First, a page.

Heavy goods vehicle (HGV) drivers have called a day of action for next Monday. Long hours, low pay, loss of pensions and terrible working conditions have led to dockside backlogs, queues for fuel, supermarket shortages and rising prices.
The Unite union backed the grassroots campaign, #TruckedOff, at its conference in Liverpool last week.
The campaign is encouraging drivers to take their statutory rest break at 11am next Monday. The Take a Break initiative falls as the Tories are expected to yet again increase the daily hours drivers can be on the road.
Unite’s chair and former HGV driver Tony Woodhouse said, “HGV drivers are sick and tired of poor pay, no pensions and longer working hours.
“Truck stops in this country are a disgrace and the fantasy salaries being reported are a myth.”
Woodhouse is “urging” drivers to park up at 11am on on Monday. “By taking their legal break, they will highlight that nothing is being done to address the dreadful employment conditions in a sector that's at the heart of our economy.
“Unite will not stop until we have fixed this broken industry."
Brexit and Covid have exacerbated the current situation, but drivers’ conditions have been deteriorating for years.
Because of low pay, Britain is at least 100,000 drivers short with no plan to reduce this figure. There are more qualified drivers in Britain than the sector needs, yet these qualified drivers have left the industry.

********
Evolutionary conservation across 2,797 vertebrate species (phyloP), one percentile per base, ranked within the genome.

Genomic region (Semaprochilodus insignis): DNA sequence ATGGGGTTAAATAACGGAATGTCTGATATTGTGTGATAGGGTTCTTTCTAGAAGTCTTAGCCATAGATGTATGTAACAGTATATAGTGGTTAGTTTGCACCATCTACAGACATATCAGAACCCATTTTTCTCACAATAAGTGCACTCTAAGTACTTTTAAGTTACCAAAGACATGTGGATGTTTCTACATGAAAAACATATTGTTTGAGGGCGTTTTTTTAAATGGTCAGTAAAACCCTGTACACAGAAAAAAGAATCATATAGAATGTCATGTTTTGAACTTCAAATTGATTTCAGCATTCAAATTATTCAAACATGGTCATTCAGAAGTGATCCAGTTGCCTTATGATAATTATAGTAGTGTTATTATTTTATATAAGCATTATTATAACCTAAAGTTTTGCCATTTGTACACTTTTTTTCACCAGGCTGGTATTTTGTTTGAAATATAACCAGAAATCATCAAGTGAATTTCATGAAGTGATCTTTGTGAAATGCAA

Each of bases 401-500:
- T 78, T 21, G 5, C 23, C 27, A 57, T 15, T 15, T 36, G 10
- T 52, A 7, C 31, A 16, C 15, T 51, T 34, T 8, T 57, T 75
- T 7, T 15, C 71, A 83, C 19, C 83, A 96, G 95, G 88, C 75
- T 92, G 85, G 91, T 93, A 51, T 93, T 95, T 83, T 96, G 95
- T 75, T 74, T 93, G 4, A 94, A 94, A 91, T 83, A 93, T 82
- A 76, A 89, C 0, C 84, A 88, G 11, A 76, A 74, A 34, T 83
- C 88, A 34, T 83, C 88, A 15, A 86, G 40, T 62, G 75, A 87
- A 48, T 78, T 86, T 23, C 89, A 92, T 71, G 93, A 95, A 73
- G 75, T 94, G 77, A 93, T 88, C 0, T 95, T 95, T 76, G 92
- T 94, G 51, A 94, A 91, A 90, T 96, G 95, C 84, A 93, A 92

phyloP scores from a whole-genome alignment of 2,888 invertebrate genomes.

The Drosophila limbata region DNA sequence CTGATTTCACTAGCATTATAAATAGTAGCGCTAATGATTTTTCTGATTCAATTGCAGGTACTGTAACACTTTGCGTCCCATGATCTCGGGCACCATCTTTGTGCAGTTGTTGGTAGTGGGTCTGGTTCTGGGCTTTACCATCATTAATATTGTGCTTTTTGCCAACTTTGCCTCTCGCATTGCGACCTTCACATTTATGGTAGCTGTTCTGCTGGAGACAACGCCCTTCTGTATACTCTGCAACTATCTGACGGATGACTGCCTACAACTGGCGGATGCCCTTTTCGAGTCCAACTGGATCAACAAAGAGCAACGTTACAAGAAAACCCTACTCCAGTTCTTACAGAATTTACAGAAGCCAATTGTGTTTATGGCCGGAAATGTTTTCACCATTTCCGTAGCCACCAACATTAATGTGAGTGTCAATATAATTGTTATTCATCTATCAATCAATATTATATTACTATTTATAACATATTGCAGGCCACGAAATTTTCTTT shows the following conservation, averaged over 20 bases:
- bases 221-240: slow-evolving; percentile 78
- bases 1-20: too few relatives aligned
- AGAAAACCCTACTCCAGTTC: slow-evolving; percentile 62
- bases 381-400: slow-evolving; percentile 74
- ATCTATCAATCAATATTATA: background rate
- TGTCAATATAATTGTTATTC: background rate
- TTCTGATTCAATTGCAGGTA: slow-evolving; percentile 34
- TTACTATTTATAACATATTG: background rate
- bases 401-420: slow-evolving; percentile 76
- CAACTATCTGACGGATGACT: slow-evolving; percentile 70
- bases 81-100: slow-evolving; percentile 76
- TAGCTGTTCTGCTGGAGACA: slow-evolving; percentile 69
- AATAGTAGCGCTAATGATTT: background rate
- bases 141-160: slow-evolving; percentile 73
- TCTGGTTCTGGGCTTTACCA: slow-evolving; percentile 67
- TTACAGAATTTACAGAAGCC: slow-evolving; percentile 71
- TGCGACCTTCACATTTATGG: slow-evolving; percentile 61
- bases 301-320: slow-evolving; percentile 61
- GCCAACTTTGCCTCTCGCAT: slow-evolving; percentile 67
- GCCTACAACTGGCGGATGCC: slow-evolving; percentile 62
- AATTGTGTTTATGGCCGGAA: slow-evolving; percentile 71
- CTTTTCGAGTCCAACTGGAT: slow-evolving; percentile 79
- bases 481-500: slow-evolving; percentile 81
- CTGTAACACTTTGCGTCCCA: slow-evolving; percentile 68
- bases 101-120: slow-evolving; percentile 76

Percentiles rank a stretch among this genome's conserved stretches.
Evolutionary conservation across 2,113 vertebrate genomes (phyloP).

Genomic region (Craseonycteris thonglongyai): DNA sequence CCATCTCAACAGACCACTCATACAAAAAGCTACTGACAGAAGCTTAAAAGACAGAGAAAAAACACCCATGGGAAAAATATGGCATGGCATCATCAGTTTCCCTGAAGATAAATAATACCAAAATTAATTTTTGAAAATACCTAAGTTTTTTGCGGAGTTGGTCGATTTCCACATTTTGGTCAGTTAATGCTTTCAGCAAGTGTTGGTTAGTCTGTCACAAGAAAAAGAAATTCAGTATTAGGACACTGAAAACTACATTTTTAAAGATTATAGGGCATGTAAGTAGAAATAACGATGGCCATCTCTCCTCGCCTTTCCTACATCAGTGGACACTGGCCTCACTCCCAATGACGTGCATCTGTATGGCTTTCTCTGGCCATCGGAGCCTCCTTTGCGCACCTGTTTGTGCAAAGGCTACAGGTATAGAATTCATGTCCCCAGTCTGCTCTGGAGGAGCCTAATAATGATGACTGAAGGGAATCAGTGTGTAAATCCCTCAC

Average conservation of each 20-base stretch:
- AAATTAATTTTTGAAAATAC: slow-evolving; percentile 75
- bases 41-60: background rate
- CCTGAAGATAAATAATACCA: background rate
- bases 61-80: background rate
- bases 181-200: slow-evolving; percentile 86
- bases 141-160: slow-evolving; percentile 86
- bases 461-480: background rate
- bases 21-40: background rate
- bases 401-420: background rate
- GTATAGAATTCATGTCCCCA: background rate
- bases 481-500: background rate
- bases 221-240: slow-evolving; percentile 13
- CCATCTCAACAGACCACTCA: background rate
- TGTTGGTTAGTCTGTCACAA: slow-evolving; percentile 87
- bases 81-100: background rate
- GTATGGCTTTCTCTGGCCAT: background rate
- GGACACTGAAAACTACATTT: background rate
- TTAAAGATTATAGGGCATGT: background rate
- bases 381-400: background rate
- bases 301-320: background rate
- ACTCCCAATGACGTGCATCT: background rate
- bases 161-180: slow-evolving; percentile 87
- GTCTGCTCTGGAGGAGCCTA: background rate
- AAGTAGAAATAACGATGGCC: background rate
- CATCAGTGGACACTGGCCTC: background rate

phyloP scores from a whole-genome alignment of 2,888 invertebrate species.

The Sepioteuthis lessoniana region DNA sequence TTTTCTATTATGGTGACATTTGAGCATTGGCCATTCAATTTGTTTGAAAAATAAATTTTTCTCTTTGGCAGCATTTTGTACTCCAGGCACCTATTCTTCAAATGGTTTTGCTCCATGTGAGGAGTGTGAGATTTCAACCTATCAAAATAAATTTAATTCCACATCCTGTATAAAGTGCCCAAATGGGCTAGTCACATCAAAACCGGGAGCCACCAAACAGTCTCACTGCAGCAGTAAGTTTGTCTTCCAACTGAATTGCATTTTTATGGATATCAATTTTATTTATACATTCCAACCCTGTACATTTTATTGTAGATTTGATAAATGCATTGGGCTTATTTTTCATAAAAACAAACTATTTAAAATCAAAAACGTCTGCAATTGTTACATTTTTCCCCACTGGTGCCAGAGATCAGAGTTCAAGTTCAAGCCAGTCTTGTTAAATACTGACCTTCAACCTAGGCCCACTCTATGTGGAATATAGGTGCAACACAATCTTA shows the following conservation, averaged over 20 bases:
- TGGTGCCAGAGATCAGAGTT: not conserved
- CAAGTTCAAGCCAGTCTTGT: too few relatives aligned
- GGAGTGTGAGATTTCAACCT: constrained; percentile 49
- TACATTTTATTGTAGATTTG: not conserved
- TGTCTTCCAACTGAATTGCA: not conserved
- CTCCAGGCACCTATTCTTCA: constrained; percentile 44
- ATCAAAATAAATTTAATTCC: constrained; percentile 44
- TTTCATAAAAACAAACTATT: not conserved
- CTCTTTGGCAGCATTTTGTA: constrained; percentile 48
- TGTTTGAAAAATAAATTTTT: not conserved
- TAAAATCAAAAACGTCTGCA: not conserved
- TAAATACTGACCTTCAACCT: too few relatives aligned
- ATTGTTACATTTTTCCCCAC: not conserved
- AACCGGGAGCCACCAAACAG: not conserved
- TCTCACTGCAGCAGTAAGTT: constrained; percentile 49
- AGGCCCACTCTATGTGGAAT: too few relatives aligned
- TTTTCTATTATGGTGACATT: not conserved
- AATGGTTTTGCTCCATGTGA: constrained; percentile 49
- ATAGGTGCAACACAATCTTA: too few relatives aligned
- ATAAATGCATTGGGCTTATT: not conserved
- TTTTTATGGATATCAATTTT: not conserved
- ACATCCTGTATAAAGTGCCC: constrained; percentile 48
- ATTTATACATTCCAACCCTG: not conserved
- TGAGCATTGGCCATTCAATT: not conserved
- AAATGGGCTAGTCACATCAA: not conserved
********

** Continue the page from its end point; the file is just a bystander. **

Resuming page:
Davy McCord, HGV driver and Unite shop steward, called on bosses to sign up to an agreement on minimum standards across the whole industry. “Sector bargaining is the norm right across the economy, from the NHS to local government to construction,” he said.
“HGV and professional driving in this country badly and urgently need to embrace this model too.
“Only with a firm floor to prevent pay, pensions and conditions being under persistent attack can we bring some order to the chaos in this sector.”
Sharon Graham, Unite general secretary, convened a cross-industry meeting of drivers recently. It brought together drives from the food, warehousing and fuel sectors to discuss a long-term plan to drive up pay and conditions.
Unite is calling for sectoral collective bargaining—when bosses and unions negotiate on an industry-wide basis, rather than agreements at individual firms.
It says, “Today’s model is broken. It can do little or nothing to influence poor standards among many thousands of small operators. Competition between freight customers—including the major supermarkets—as well as competition between haulage contractors has again pushed wages and conditions down.
“Outsourcing and agency working have further contributed to a precarious employment environment.”
But that should not hold back any group of workers from blazing a trail that others can follow. There's a danger that sectoral agreements can prioritise union officials securing bargaining rights rather than workers fighting to win improvements.
A nationwide campaign is crucial to winning high pay and conditions for all workers in the sector. And with labour shortages, now is the perfect time for hard-hitting strikes.